It’s a standard tenet of Marxism that working hours increased at the time of the Industrial Revolution. This leads all sorts of moderns to talk about how the happy peasantry was thrown off the land and herded into factories and so on.
If working hours reduced at the time of the Industrial Revolution then of course we’ve room for a rather different story. People flooded into the factories because the lifestyle was better than that notsohappy peasantry.
The starting point to get to the correct answer is to note two things. Firstly, the economic unit among human beings is not the individual, it is the household. Second, households have two forms of work to be performed, inside the household for no pay from Da Man and outside the household for pay from The Man.
So, to work out whether working hours increased at the time of the Industrial Revolution we need to look at both types of working hours, domestic and market, and for the household as a whole.
We can see that they have decreased in modern times, that’s easy. The story of the last century is that both men and women have more leisure now than they did in 1920. Female market working hours have risen, make market, fallen. Both male and female household hours have fallen, female so much as to more than make up for the rise in market. This is washing machines, microwaves, stoves that don;t need blacking, steam irons, takeaway food and so on and on.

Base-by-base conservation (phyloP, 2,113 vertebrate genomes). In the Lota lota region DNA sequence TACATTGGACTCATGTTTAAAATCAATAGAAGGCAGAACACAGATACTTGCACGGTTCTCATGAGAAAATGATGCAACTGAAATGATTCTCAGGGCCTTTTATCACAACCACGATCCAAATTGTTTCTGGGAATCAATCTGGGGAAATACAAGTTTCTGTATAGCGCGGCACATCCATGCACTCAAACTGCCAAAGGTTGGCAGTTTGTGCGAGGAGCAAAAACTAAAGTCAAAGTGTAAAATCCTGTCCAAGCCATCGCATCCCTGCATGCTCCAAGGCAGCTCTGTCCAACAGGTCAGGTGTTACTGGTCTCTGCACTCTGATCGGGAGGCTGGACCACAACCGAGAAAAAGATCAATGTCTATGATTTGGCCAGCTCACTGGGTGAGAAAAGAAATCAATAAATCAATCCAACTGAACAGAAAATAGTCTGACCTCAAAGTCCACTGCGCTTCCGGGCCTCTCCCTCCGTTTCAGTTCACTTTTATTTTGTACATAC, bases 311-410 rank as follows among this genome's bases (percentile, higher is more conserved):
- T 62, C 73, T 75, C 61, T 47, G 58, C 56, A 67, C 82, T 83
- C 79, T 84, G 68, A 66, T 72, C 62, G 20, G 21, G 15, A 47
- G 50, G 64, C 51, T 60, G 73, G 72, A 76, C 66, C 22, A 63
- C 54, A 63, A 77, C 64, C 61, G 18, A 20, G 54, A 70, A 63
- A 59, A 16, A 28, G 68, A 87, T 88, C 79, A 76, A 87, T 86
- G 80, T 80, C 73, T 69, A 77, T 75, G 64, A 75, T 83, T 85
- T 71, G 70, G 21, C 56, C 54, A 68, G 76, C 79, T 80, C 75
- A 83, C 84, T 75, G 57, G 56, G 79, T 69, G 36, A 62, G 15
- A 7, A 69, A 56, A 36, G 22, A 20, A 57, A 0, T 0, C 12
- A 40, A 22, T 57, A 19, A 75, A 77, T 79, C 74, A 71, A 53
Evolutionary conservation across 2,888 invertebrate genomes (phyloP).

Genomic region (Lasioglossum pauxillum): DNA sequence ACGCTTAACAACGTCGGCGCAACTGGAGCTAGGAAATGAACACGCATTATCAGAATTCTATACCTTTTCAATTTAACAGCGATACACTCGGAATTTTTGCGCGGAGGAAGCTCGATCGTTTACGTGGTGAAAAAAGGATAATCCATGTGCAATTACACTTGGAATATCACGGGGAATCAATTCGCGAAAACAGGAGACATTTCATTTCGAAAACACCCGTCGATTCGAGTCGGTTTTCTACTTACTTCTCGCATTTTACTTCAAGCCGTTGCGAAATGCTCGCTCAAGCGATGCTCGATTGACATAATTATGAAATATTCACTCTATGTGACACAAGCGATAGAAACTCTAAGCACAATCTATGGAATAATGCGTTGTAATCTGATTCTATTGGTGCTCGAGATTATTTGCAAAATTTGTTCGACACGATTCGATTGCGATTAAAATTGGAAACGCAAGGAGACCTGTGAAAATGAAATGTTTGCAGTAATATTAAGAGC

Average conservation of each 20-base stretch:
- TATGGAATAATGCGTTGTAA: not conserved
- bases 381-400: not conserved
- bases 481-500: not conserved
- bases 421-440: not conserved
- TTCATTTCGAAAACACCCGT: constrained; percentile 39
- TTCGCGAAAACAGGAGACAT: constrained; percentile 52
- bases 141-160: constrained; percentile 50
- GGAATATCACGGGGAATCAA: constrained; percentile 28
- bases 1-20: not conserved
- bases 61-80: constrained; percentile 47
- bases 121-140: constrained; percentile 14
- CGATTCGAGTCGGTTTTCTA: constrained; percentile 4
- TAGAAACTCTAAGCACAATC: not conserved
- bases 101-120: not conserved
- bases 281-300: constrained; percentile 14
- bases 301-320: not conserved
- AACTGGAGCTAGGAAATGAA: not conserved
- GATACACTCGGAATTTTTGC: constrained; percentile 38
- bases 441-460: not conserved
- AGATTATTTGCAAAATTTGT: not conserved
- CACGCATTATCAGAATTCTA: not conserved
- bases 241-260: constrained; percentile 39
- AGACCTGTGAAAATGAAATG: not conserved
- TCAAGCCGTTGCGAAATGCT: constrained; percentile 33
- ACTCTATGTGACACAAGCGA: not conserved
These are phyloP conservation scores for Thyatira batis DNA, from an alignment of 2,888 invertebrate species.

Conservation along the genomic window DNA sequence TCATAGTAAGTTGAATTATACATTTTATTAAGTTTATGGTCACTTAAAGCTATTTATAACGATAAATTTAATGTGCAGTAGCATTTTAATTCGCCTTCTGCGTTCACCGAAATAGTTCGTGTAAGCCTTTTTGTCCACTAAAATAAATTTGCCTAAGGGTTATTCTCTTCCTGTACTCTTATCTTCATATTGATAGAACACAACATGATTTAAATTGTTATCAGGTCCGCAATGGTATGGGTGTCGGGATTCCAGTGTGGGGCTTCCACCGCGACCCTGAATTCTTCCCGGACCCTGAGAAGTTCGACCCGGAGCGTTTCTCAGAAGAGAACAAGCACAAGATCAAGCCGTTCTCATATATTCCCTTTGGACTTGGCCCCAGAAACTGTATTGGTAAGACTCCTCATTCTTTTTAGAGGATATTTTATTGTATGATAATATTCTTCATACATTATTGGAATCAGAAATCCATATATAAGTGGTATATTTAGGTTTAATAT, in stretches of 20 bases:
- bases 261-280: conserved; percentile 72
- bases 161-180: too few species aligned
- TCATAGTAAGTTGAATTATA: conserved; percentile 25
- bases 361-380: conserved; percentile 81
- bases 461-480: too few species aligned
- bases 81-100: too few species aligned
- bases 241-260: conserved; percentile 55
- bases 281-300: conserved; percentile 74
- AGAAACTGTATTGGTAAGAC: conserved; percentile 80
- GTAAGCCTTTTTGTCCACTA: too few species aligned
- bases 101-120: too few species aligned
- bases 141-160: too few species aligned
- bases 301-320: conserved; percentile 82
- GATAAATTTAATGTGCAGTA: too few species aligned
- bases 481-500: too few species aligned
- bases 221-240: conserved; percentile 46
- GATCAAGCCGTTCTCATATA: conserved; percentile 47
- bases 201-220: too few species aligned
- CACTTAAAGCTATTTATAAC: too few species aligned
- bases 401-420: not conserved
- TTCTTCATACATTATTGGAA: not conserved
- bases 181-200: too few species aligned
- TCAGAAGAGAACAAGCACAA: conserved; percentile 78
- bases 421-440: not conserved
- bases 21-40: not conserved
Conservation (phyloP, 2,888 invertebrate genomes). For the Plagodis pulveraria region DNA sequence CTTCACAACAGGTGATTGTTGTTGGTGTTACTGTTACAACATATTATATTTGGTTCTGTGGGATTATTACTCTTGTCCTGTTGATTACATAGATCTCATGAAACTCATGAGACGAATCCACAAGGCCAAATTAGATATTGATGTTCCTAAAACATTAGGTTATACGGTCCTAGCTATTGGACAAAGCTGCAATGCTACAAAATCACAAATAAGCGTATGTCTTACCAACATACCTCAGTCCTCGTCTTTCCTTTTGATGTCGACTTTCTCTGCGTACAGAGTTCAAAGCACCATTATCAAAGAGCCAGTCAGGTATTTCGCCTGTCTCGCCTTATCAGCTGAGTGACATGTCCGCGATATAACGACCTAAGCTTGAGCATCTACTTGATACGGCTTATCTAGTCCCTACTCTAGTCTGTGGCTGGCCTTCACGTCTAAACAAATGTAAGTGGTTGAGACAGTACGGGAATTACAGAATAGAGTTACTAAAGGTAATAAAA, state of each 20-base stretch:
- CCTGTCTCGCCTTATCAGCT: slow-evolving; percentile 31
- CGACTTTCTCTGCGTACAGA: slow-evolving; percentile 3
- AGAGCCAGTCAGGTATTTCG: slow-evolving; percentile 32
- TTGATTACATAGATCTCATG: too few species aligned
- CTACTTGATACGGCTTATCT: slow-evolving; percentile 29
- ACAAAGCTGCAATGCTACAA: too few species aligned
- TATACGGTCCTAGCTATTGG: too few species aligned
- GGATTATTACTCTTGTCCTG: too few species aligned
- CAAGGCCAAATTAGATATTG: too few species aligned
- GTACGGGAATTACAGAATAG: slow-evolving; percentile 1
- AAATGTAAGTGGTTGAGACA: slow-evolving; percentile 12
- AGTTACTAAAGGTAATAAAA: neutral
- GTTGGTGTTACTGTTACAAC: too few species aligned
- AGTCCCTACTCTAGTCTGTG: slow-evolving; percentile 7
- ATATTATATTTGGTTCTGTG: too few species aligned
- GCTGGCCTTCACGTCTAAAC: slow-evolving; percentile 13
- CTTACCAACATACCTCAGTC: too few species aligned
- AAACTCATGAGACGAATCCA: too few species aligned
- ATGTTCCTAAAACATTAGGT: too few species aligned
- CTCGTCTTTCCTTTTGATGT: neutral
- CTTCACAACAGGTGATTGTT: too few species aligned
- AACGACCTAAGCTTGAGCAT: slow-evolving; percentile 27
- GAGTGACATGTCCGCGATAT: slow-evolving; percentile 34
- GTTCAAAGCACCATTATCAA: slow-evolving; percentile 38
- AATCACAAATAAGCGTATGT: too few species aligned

But what happened at the time of the Industrial Revolution? Perhaps there was an increase in hours which has then declined more recently?
Well, actually, no, not so much:
RAJAGOPALAN: You talk about the amount of yarn required for very simple items that every single one of us has in our closet. For a pair of jeans, you need six miles or 10 kilometers of yarn. In an Indian charkha, that takes about 13 days. If you go back to the Bronze Age, that takes 37 days to make.
Now, we all own multiple pairs of jeans. One doesn’t think about this at all. One doesn’t think about throwing away a pair of jeans if they’re ripped unintentionally, if you don’t want ripped jeans. We have this abundance of fabric, which I realize is an incredibly new thing in human history. For most of human history, this kind of abundance in fabric has simply not existed.
POSTREL: That 100 hours or 13 days—and the Indian charkha is the fastest pre–Industrial Revolution spinning, especially for cotton. That’s just for the spinning. That doesn’t include cleaning the fiber, preparing it for spinning. It doesn’t include the weaving, dyeing, any kind of finishing.
The spinning of yarn. It was the major household labour of women pre- the Industrial Revolution. Given those numbers that’s hour after hour after weeks of interminable labour. What was that Industrial Revolution in? Textiles of course. More than that, it was spinning that was the start of it all.
The first thing to be mechanised was that female household labour. This freed up more labour hours than anything else that happened at the time. True, it also meant that the average person could have a spare set of skivvies – or as it’s more politely put, stockings for the mill girls.
Working hours declined at the Industrial Revolution. This the concept that people had to be driven into the capitalist factories rather fails……